That renaissance will lead to new funding sources. Lommel sees private philanthropic organizations with deep pockets such as the Bill and Melinda Gates Foundation and corporations stepping in to replace public-sector funding.
“I’m pretty confident we can increase our funding,” Lommel says. “I really think there are a lot of new opportunities from major philanthropic organizations.”
At the same time, he sees CALS well positioned to benefit from corporate collaborations.
“I firmly believe that while it is true everyone is going after corporate funding, we have a huge advantage,” says Lommel. “Half of the major corporations and most of the plant seed biotech companies are in our backyard. Most of their employees are our graduates. We have a geographic advantage that other schools can’t match, and we’re working very hard on large, deep, durable relationships with these companies.”
In an effort to strengthen ties with corporate partners and philanthropic organizations, the College is in the process of filling two new positions, a research proposal developer and a corporate partnership liaison. The proposal developer will aid faculty members in developing grant proposals.
The corporate liaison, who will have office space with the North Carolina Department of Commerce as well as in CALS, will focus on the Research Triangle Park, working to build and maintain relationships and partnerships with corporations.
“Both [positions] are services that will help the faculty get corporate and federal funding,” Lommel explains.
“I feel like if you click off every advantage you can have, we have them all.”
A new Extension century
The North Carolina Cooperative Extension Service has launched a strategic visioning and planning initiative to evaluate the organization’s business model, adapt accordingly to the current economic environment and devise a strategy going forward.
“The College strategic plan challenged us to take a hard look at the way we do things and ask tough questions, like how can we best meet the needs of our citizens,” says Joe Zublena.
The Extension Service has seen recurring federal and state budget cuts of around $20 million since 2000, resulting in the loss of more than 100 positions — mostly at the county level — over the past four years.
“We are at the point where we must prioritize what we can do best with the staffing that our funding will support,” says Zublena. “The North Carolina Cooperative Extension Service has provided a century’s worth of education and solutions that help families and communities succeed. Through this initiative, priority one is to ensure another 100 years of trusted service for the people of North Carolina.”
As part of the strategic vision initiative, the Extension Service held a series of 12 listening sessions across the state in November and December. The organization sought input from employees, local governments and community partners as it addresses current economic challenges and positions itself for long-term success going into its centennial celebration.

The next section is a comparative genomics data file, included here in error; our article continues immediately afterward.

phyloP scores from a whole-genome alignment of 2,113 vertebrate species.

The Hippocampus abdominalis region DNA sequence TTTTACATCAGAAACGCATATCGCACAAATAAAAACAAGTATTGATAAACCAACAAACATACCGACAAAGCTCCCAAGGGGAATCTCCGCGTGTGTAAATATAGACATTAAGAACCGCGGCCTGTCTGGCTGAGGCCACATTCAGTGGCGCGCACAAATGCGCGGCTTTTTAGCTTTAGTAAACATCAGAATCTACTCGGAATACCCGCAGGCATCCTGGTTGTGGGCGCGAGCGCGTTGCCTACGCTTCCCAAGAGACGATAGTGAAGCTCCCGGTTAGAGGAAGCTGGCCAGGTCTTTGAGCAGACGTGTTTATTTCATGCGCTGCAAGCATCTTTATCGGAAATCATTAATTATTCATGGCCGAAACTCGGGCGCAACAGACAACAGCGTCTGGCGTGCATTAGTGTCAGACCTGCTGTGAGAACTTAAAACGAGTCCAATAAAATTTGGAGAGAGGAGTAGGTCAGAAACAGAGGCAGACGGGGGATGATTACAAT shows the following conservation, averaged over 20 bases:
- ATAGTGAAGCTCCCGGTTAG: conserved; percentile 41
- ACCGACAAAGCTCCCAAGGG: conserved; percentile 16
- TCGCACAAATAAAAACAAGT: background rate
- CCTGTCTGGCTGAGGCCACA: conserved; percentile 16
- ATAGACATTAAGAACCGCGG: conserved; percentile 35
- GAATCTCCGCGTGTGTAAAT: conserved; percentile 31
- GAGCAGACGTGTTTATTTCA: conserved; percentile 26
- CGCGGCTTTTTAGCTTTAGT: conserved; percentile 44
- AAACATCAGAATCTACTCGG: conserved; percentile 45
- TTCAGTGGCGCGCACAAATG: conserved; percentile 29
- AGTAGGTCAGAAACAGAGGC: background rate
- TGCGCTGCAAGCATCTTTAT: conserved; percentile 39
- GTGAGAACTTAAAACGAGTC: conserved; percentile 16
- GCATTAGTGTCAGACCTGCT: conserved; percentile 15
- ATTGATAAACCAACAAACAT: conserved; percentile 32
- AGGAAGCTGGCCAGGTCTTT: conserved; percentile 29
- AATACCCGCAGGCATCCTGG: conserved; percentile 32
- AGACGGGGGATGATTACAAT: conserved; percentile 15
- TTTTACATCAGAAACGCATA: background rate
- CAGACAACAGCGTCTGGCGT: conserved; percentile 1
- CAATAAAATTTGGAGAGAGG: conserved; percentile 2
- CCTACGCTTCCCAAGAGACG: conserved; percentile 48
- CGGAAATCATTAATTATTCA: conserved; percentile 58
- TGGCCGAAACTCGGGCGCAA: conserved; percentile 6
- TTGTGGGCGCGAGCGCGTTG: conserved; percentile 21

Participant feedback will be reviewed continuously and will assist in the development of an action plan to better meet the needs of Extension and its partners.
A website has been developed to share information and materials regarding the strategic vision initiative and to provide people an opportunity to submit feedback:
In addition to listening sessions, a visioning committee and local meetings will help facilitate the process needed to prioritize the organization’s programs and define its future. The goal is to have a strategic plan in place by May 2014, when the Cooperative Extension Service celebrates its 100th year.
The organization has enlisted the services of FountainWorks, a Raleigh-based management and facilitation consulting firm, to assist the leadership team and committees throughout the process.
Despite the current challenges and staffing constraints, the N.C. Cooperative Extension Service, part of the second-largest Cooperative Extension system in the nation, had an economic impact of nearly $200 million in 2012 and engaged more than 40,000 volunteers across the state.
“I firmly believe that the Cooperative Extension Service is as needed now as it ever has been,” says Zublena. “I also believe that if we do not change, our next 100 years will not reflect the same excellence and impacts achieved in our first 100 years. This is a journey we have to make together with our employees and partners, and I believe that collectively we’ll navigate the Cooperative Extension Service through this process to another century of success.”
The N.C. Cooperative Extension Service was founded in 1914, in conjunction with the national Cooperative Extension System, as part of the Smith-Lever Act. The organization will officially turn 100 on May 8, 2014.
—Dave Caldwell, with Justin Moore
From Issue: Winter 2014 Category: Features, Perspectives